As you can read in more detail below, Bullwinkel experienced extraordinary trauma as the sole survivor of the 1942 Bangka Island massacre off the Indonesian coast. ACN Chief Executive, Adjunct Professor Kylie Ward said:
Vivian overcame the atrocities of war with heroism, strength and tenacity. Her incredible achievements and commitment to caring for the sick and wounded are an example to all nurses and Australians alike and should not be forgotten.”
Bullwinkel’s experience was one of a number of powerful stories of “post traumatic growth” shared at #NNF2019, which was attended by more than 600 nursing leaders from across Australia.
Marie McInerney writes:
The packed hall of nurses was already hushed by Sharon Bown’s story of survival and trauma when the former RAAF Wing Commander turned their attention to the woman in a scarlet cape rising above the Tomb of the Unknown Soldier.
There are 15 tall stained glass panels in the heart of the Australian War Memorial, said Bown.
Each features a figure in the uniform and equipment of the First World War, and is cast to typify their quintessential qualities.
Perhaps most prominent is the panel featuring the only woman; a nurse, featured with the Red Cross as the symbol of charity, and a pelican feeding her young from the mother bird’s bleeding breast, the ancient symbol of devotion.
That nurse may no longer reflect the diversity of the profession today, Bown said, but she is an accurate depiction of the nurses who served in the world wars and is the “strong resolute foundation on which nursing is built”.
Both “gracious guardian” and “enlightened witness of war”, Bown said the nurse gazes out of the Hall of Memory, past the 1,200 names of the war dead on the Roll of Honour and down Anzac Parade towards Parliament House in Canberra.
“She reminds us every day of the true cost of service and of conflict.”
It’s a cost Bown knows well, having survived a near-fatal helicopter crash in 2004 in Timor Leste, where she was deployed as an aeromedical evacuation nurse.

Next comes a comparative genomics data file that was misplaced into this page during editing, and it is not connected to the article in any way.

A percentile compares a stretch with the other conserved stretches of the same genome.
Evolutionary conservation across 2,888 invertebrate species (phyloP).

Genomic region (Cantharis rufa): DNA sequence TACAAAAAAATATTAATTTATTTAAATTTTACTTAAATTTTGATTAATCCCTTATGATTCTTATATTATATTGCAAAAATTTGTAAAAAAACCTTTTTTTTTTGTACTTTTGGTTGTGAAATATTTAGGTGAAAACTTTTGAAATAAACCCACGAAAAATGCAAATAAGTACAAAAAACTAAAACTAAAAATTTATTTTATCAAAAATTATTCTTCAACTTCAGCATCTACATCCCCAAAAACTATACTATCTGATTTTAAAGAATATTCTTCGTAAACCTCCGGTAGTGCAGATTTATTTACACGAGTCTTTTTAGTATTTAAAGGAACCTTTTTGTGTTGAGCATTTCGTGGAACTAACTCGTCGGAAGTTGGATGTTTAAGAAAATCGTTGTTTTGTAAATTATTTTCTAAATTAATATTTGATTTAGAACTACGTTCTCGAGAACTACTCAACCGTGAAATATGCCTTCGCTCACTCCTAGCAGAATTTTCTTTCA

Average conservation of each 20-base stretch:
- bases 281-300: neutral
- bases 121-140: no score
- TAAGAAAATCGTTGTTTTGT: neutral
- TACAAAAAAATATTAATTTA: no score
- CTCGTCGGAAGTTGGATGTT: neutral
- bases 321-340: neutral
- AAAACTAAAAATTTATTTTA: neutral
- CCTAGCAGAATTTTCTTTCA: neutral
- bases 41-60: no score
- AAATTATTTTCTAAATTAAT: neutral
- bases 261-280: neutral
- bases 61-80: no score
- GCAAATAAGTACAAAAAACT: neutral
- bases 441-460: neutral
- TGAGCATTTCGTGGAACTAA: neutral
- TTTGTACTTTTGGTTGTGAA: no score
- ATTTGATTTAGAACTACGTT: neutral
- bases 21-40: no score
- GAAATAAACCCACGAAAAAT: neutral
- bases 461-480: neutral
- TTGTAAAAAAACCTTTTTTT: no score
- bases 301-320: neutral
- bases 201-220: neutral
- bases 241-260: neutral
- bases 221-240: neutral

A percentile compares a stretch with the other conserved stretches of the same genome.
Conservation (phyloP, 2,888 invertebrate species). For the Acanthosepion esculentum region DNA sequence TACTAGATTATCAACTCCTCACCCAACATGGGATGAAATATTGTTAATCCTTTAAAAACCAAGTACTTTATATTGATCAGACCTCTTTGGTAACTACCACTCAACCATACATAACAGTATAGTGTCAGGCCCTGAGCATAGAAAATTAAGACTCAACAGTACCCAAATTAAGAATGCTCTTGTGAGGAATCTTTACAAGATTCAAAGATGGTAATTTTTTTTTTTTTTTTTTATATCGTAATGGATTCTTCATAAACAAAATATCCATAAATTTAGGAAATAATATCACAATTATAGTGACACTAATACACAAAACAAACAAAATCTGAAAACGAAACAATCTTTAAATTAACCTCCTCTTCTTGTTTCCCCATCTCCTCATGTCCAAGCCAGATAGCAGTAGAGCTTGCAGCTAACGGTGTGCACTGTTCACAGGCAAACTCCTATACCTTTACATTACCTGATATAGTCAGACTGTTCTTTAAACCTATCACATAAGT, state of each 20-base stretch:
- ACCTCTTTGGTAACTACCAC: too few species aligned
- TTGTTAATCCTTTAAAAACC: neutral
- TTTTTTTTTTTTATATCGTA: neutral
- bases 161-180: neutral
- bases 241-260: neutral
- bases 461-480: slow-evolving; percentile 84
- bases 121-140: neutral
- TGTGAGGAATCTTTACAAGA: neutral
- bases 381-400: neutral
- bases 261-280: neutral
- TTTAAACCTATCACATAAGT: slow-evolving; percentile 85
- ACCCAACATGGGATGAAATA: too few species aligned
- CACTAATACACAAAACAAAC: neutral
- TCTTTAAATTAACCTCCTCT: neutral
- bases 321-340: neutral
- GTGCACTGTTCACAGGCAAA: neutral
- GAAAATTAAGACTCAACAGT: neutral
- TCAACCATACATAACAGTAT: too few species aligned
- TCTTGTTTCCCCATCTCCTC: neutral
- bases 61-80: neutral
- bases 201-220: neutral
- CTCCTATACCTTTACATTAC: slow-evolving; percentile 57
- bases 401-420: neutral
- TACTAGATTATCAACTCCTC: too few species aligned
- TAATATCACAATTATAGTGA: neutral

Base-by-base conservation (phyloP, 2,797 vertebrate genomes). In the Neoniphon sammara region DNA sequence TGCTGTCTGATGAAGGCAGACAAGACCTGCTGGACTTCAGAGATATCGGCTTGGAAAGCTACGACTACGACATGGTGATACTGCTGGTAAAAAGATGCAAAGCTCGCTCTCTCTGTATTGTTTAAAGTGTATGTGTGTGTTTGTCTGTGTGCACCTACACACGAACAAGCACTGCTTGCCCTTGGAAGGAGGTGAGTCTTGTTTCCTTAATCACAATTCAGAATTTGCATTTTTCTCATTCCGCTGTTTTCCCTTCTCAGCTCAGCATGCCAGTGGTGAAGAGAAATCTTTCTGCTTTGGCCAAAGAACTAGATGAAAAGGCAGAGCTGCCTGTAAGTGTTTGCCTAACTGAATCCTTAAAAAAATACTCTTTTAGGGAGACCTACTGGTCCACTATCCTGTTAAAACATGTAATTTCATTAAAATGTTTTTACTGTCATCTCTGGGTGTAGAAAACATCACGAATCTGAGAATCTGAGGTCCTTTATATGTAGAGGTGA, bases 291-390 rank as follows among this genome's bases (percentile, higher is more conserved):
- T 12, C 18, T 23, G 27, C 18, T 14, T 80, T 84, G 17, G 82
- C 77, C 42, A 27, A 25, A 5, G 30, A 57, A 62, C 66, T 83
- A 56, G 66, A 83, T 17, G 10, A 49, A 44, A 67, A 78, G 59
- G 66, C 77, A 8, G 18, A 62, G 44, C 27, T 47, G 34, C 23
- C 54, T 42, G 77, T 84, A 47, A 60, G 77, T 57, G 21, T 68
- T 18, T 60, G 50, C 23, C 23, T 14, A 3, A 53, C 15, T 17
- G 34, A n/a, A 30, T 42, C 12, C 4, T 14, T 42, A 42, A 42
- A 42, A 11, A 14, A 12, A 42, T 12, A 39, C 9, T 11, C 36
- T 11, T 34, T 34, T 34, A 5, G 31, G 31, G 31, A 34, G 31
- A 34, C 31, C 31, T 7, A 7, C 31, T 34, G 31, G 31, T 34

She’s written graphically about the injuries and psychological scars that resulted from the accident in her autobiography, One Woman’s War and Peace.
But in front of an audience of hundreds of nurses from across Australia she also spoke of her struggle within the Australian Defence Force (ADF) to prove she was still capable of serving as a registered nurse following the crash.
It was a time in the ADF when it was “simply easier for us to administer someone’s medical discharge than it was to facilitate a rehabilitation program, to even entertain idea of keeping them within service”, said Bown.
Four years later, despite having suffered a broken back, shattered jaw and post-traumatic stress disorder, she was appointed to command a critical care team of nurses, surgeons and anaesthetists in Afghanistan.
Now retired from the ADF, Bown is renowned as an advocate for a rehabilitation program that now sees the retention of wounded, injured and ill servicemen and servicewomen like herself who “as survivors of trauma bring a unique capability to our organisation”.
As a sought-after public speaker Bown also takes her message about the power of post traumatic growth — the stories of “those incredible Australians who thrive despite the trauma” — beyond the defence community to a broader audience, including at the closing session of the three-day National Nursing Forum, which was focused on raising the profile, status and influence of nursing.
Bown welcomed news of the honour to be paid to Vivian Bullwinkel who, as Singapore was set to fall in February 1942, was with a last group of nurses, patients, women and children to make their escape on the SS Vyner Brooke.
As the Australian War Memorial tells, the next night Japanese bombers found the ship in the Bangka Strait. It was attacked and sunk. Bullwinkel drifted for hours clinging to a lifeboat before she struggled ashore on Bangka Island with other survivors.
When Japanese troops arrived, they gathered 22 nurses together and ordered them into the sea, where they were machine-gunned.
Bullwinkel, badly wounded and feigning death, was the only survivor.
Later, back on the beach, she found a wounded British soldier from another massacre. They hid out for 12 days, and she cared for him until he died.